1. This Rule raises an important question of first impression as to the true effect of Section 3 of Act VIII of 1865 B.C. upon the second Clause of Section 15 of Regulation VIII of 1819. The clause in question describes the procedure to be followed in case of opposition to the new purchaser of the putni, when he proceeds to take possession of the land covered by his purchase. The clause lays down that if the late incumbent himself or the holders of tenures or assignments derived from the late incumbent and intermediate between him and the actual cultivators shall attempt to offer opposition or to interfere with the collections of the new purchaser from the land composing his purchase, the latter shall be at liberty to apply immediately to the Civil Court for the aid of the public officers in obtaining possession of his rights. Section 3 of Act VIII of 1865 B.C. provides that the sale for the recovery of arrears of rent of putni taluks and other saleable under-tenures of the nature denned in Clause (2) of Section 8 of Regulation V1I1 of 1819 shall be conducted by the Collector of land revenue in whose jurisdiction, as defined by Act VI of 1853, the lands lie, and all acts preparatory to or connected with the sale of such under-tenures as aforesaid, which by Regulation VIII of 1819 and Regulation I of 1820 the Judge is required to perform, shall be performed by the said Collector. The question thus arises, whether the effect of Section 8 is to make it obligatory upon the purchaser, when he seeks to proceed under the second Clause of Section 15 of the Regulation, to apply not to the District Judge but to the Collector.
2. The answer to the question in controversy depends upon the true meaning of the expression 'acts preparatory to or connected with the sale, ; in Section 3 of Act VIII of 1865 B.C. Instances of acts preparatory to or connected with the sale were contained in sections 8 and 9 of the Regulation as originally framed. Section 8 required the zemindar, when he desired to sell a putni for arrears of rent, to present a-petition to the Civil Court of the District and a similar one to the Collector. Section 9 contained a provision that the sale should be made by the Registrar of the Civil Court, or in his absence, by the person in charge of the office of Judge or of Magistrate of the District. These were clearly acts preparatory to or connected with the sale, and the effect of Section 3 was to render these provisions nugatory and to' transfer the functions to the Collector. Now, can it be reasonably maintained, in the case before us, that what the petitioner asks the District Judge to do is an act connected with the sale? We are of opinion that the question should be answered in the negative. The sale took place on the 16th May 1910. Proceedings were taken to annul the sale and have terminated in favour of the purchaser. The sale has consequently become for all purposes final and conclusive. The purchaser now alleges that he is resisted in his attempt to take possession of the lands comprised in the tenure purchased by him. Can it be said, when he seeks the assistance of the District Judge under the second Clause of Section 15 of the Regulation, that the act to be performed is connected with the sale? Clearly not. It is an act subsequent to the sale, an act which can be performed only on the basis of a valid and concluded sale, no longer liable to be impeached. We must hold accordingly that Clause 2 of Section 15 of the Regulation has not been affected by Section 3 of Act VIII of 1865 B.C. The view we take is confirmed by two circumstances. In the first place, Act VIII of 1865 B. C, as is explained in the preamble, was enacted because doubts have arisen in consequence of the repeal of Section 16 of Regulation VII of 1832 as to the authority by whom putni taluks and other saleable under-tenures of the nature defined in Clause 1 of Section 8 of Regulation VIII of 1819 are to be sold for arrears of rent due to the proprietor on account thereof.' There is no indication here that the Legislature intended that any alteration should be effected in the second Clause of Section 15. In the second place, that the Legislature had no such intention is conclusively proved by the provisions of Act XVI of 1874. That Act was passed for the purpose of repealing certain obsolete enactments, because, as explained in the preamble, the enactments mentioned in the Schedule to the Act had ceased to be in force otherwise than by express and specific repeal.' In the Schedule we find that certain expressions in sections 8 and 9 of the Putni Regulation which had become obsolete by reason of the provisions of Section 3 of Act VIII of 1865 B.C. are expressly repealed. But Clause 2 of Section 15 is left untouched. If the Legislature had thought in 1874 that the provisions of Clause 2 of Section 15 had been affected by Section 3 of Act VIII of 1865 B.C., no doubt that section also would have been suitably altered.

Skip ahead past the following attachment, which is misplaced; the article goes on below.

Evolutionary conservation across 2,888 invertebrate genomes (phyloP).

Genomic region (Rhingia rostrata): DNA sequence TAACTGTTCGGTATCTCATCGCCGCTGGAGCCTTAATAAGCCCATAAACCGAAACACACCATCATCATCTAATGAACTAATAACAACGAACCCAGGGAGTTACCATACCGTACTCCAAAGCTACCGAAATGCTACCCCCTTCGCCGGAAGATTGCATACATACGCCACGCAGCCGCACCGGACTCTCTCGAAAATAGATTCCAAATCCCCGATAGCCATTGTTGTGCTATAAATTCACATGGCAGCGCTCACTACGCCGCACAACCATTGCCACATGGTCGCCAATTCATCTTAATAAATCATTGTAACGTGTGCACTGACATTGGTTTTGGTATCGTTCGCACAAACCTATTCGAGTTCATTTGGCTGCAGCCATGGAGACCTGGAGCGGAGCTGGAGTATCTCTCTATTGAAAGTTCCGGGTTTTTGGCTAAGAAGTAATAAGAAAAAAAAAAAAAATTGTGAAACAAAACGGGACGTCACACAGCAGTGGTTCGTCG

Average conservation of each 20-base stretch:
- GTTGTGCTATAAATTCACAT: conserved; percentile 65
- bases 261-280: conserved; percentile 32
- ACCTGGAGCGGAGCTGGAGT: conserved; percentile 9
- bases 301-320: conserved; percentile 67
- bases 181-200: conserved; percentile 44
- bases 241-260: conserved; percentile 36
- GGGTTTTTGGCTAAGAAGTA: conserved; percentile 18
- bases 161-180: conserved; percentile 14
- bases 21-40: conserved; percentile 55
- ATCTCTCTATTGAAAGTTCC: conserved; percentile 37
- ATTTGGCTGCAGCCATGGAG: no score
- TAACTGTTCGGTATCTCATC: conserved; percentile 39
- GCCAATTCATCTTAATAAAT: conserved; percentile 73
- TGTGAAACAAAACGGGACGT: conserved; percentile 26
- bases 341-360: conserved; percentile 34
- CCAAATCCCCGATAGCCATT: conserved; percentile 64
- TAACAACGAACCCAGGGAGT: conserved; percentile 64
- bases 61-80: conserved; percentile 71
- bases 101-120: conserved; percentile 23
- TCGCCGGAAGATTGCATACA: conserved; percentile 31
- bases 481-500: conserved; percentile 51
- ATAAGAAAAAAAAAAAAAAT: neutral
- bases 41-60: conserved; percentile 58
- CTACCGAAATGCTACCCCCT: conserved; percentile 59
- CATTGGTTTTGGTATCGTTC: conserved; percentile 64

3. On these grounds we hold that the view taken by the District Judge is erroneous and that he has failed to exercise the jurisdiction still vested in him by law, that is, under Clause 2 of Section 15 of the Putni Regulation. The Rule is made absolute and the order of the District Judge is set aside; the petition will be transmitted to the District Judge in order that he may take necessary steps thereon in accordance with law.